Dr. Arnold S. Relman, professor emeritus of medicine and social medicine at Harvard Medical School, and past editor-in-chief of The New England Journal of Medicine, died on June 17, 2014. He was 91.

Dr. Relman was one of the most distinguished figures in U.S. medicine, and he leaves a rich legacy of research and writing on the economic, ethical, legal and social dimensions of health care.

An important part of this legacy is embodied in his influential book, “A Second Opinion: A Plan for Universal Coverage Serving Patients Over Profit,” in which he makes an impassioned case for establishing “a single-payer system sponsored by the federal government” coupled with “a reorganized medical care system based on independent multispecialty group practice with salaried physicians.”

Among Dr. Relman’s many achievements during his tenure as editor-in-chief at the NEJM, he oversaw the journal’s publication of “A National Health Program for the United States: A Physicians’ Proposal,” by Dr. David U. Himmelstein, Dr. Steffie Woolhandler, and 29 others. At the time, in 1989, the article’s appearance in the NEJM represented a major breakthrough for the mainstream discussion of single payer in the medical profession. It also served as a seminal article in the establishment of Physicians for a National Health Program.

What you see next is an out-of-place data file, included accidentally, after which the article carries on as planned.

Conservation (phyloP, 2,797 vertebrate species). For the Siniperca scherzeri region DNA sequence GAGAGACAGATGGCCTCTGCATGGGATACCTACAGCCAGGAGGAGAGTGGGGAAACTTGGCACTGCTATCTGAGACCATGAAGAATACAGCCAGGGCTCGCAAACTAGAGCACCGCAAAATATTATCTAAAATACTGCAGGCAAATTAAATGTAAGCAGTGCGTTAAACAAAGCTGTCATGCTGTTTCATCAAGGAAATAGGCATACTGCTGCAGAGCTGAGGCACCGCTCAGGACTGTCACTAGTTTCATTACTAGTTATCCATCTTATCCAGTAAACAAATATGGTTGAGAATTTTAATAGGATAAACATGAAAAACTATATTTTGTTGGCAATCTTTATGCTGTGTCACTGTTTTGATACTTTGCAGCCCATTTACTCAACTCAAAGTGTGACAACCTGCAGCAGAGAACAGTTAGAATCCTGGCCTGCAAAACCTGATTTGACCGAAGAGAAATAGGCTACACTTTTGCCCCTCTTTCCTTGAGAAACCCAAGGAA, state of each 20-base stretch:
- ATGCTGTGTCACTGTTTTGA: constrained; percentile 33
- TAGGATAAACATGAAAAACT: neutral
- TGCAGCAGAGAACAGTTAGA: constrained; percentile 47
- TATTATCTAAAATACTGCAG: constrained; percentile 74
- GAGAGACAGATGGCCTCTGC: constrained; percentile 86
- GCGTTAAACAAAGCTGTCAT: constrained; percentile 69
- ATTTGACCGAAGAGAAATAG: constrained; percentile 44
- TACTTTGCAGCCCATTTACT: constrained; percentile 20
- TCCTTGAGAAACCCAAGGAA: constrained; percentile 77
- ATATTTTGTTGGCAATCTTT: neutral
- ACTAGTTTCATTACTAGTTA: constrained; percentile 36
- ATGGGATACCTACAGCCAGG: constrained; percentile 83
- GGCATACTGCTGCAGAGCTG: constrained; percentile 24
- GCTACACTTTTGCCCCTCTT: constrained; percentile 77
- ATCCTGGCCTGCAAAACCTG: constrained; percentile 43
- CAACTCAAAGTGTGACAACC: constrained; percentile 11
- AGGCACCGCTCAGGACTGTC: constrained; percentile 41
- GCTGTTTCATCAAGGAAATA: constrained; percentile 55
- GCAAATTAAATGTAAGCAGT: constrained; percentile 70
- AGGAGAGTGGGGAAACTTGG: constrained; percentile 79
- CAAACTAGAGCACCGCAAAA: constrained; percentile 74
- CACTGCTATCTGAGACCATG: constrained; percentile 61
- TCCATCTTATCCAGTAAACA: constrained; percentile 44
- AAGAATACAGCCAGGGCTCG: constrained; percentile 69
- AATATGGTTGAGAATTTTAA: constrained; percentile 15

In addition to Dr. Relman’s numerous awards and honors from professional societies, scientific academies, and universities, in November 2013 he was presented with PNHP’s Dr. Quentin D. Young Health Activist Award for his unswerving advocacy for a more just and equitable health care system in the United States.

Dr. Relman leaves his wife, Dr. Marcia Angell; two sons, Dr. David Relman and John Relman; a daughter, Margaret Batten; six granddaughters; and two stepdaughters, Lara and Eliza Goitein.

Shortly before his death, Dr. Relman asked that in lieu of flowers, donations in his memory be directed to PNHP.